Celebrating a Big Wheel in Gaming
This week’s Global Gaming Expo in Las Vegas is that industry’s first in-person gathering since the pandemic hit. One exhibitor in particular will be celebrating its good “Fortune.”
International Gaming Technologies (IGT), which was among the first slot machine suppliers to use licensed IP when it introduced a “Wheel of Fortune” model in 1996 (licensed by Sony), is marking the brand’s 25th anniversary – that’s more than half the TV show’s 46-year run – with a 65-inch curved LCD cabinet and 25 different Wheel-branded electronic gaming machines (EGMs).
That’s in addition to anniversary promotions that have run at North American casinos throughout much of this year, including the opening of a 2,900-sq.-foot Wheel of Fortune Slots Zone that is home to 40 machines at the Las Vegas Plaza Hotel and Casino.
“We had the benefit of Wheel of Fortune on television every day” in the U.S. and Canada (the biggest market for the machines), says Boris Hallerbach, Director Premium Content at IGT, told the gambling news site Yogonet. Wheel of Fortune is still doing shows and it has a solid fan base. That popularity spills over onto the casino floors and when players come onto the casino floor, there is an instant touchpoint with the Wheel of Fortune brand. “It’s the sights, the sounds, the Wheel of Fortune chant that you’ll hear on any casino floor that really draws players.”
Among other gaming developments:
- Top of mind for many attendees at the Global Gaming Expo is sports betting. With sports betting legal in more than 20 U.S. states, there’s an increased focus on media and sports team partnerships to grow existing markets. A recent American Gaming Association survey showed that 63% of NFL fans believe brick-and-mortar sportsbooks in sports arenas and stadiums will add entertainment to the event.
As we’ve noted, brand licensing has also entered the equation, particularly involving sports media brands. Asked about reports that Disney is looking to license out the ESPN brand to a betting company, Disney CEO Bob Chapek said at last month’s Goldman Sachs Communacopia Conference that a betting connection is of interest, but “there’s a long way between [sports betting being] embedded into the ESPN business model and licensing the name out.”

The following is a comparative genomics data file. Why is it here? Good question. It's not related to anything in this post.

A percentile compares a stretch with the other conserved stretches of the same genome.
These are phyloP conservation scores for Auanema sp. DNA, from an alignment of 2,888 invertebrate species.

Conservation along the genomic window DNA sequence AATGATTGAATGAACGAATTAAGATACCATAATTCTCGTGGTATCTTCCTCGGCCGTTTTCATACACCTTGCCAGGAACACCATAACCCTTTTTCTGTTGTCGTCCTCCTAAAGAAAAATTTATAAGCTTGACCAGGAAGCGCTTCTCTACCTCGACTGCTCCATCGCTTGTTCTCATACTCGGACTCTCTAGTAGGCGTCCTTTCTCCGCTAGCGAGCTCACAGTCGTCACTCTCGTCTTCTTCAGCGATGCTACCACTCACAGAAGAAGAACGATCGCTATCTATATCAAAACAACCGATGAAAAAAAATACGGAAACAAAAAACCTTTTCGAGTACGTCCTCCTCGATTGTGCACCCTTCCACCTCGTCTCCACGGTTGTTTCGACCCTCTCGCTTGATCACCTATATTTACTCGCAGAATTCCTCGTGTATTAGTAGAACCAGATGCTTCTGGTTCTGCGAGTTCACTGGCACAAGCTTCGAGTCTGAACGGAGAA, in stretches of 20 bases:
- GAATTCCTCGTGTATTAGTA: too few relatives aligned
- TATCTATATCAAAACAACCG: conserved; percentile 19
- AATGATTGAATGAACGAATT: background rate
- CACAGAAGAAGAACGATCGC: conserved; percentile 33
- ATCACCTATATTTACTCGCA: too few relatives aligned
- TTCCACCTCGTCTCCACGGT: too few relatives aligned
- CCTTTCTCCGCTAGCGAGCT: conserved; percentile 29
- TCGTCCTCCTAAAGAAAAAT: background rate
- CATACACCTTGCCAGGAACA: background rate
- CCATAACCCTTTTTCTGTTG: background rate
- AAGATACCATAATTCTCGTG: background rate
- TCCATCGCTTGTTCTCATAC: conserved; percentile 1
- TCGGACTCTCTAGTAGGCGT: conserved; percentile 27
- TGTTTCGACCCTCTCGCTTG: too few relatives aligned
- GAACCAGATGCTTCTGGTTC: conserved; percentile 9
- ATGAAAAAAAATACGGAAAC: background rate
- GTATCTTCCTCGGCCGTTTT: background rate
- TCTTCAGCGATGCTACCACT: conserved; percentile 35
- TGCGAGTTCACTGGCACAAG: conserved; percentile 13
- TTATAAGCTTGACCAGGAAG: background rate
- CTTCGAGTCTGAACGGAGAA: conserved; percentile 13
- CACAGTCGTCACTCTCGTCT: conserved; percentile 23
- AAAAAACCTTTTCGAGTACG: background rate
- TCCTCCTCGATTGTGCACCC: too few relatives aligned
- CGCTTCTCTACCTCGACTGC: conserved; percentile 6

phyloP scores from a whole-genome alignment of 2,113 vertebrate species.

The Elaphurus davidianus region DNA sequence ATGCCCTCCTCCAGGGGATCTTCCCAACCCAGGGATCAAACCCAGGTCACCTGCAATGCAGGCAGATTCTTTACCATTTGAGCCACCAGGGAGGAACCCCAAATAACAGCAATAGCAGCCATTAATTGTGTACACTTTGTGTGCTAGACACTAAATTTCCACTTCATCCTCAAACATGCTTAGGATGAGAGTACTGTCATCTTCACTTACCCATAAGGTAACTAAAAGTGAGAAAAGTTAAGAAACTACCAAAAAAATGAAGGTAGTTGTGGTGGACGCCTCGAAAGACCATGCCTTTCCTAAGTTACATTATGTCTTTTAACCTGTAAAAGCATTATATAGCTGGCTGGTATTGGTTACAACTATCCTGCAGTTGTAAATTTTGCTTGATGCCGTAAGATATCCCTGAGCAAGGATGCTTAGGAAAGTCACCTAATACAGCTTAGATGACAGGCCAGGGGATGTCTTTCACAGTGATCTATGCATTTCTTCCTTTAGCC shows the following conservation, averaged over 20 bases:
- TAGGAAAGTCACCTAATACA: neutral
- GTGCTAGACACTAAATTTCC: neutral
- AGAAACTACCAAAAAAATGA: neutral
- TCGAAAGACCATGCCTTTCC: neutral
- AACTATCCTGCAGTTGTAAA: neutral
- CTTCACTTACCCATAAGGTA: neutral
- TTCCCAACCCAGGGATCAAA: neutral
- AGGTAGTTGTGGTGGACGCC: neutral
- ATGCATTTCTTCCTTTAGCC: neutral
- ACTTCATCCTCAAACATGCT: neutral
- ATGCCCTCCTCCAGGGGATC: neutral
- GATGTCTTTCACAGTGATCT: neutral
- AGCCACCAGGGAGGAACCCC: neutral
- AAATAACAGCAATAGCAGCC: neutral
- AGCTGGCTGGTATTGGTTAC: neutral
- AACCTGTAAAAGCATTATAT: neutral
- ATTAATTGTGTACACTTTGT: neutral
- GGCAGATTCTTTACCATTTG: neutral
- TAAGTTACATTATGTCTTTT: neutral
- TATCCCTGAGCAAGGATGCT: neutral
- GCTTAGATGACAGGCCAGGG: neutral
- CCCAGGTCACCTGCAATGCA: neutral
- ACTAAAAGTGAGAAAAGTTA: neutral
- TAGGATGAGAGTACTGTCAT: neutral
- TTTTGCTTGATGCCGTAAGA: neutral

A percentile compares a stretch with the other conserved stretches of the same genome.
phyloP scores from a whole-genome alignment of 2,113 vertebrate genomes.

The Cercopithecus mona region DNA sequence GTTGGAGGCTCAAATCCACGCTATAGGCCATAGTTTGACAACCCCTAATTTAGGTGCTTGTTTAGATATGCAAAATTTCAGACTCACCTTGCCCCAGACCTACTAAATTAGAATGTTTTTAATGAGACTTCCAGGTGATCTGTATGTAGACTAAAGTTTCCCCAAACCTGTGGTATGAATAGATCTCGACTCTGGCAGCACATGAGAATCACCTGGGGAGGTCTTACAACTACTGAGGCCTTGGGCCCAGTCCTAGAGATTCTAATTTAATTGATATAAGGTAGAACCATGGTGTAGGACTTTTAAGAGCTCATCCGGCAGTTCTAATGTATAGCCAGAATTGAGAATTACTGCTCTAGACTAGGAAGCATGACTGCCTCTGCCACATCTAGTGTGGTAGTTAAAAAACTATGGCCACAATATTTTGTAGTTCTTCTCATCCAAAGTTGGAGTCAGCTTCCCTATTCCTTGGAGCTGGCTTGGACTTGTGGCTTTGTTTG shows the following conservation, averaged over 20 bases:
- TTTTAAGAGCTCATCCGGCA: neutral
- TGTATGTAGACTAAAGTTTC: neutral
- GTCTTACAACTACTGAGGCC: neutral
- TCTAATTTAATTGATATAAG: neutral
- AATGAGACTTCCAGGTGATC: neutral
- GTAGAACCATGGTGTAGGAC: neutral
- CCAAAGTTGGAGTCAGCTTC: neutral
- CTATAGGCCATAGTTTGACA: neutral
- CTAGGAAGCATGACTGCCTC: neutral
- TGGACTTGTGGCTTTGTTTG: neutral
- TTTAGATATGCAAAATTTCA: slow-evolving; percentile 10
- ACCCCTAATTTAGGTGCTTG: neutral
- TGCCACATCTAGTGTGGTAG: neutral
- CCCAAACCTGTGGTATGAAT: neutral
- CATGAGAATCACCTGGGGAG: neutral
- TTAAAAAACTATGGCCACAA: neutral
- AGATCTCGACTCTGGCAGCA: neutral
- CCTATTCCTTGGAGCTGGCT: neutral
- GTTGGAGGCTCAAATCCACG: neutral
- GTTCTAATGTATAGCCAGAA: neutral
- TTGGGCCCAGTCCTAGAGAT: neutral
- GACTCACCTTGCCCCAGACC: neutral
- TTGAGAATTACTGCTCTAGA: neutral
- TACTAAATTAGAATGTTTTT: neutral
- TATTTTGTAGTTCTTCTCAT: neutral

He acknowledged that since fans and the major sports leagues for which it owns broadcast rights are interested in betting, “we’re interested in sports betting. Strategically, sports betting gives us the ability to appeal to a much younger sports fan who has a very strong affinity for those sports. So it’s definitely a place we want to be.”
It seems that some partnerships (whether involving licensing or not), are in ESPN’s future. “It’s not something that we would do necessarily solo or alone,” Chapek said. “But we believe that our brands have the degree of freedom to enable us to go ahead and expand our presence there. And I think you’re seeing us starting to take some pretty big steps along that way.”
- Licensed IP is being applied to the expanding digital online casino gaming sector. Software developer Playtech signed a five-year deal with Sony Pictures Television to develop three titles based on “Who Wants to Be a Millionaire?” for the online live casino market. Sony previously had a three-year agreement for the property with online game developer Gaming Realms. Playtech also signed an agreement with AMC Networks for a game based on “The Walking Dead” that’s due in 2022, and reached a distribution pact with Scientific Games that will give it access to, among others titles, Wizard of Oz
- Slingo developer Gaming Realms, whose games combine online bingo and slots, is developing new Slingo-branded licensed titles based on Pragmatic Play’s “Sweet Bonanza” and “Wolf Gold” online video slot machine games.
- Scientific Games is taking the wraps off its Mural 55-inch LCD gaming cabinet that has 4K resolution and will launch with the “Willy Wonka – Dreamer of Dreams” slots game. The cabinet was introduced at the Green Valley Ranch Spa and Casino in Henderson, NV. The title is the most recent in series of games introduced under a licensing agreement with Roald Dahl Story Co., which was recently purchased by Netflix.
- Casino game supplier AGS signed a licensing agreement with the NHL for slot machines and table products. The first of the slot machines, which uses trademarks of the Las Vegas Knights, was installed at the South Point Casino and Spa in Las Vegas.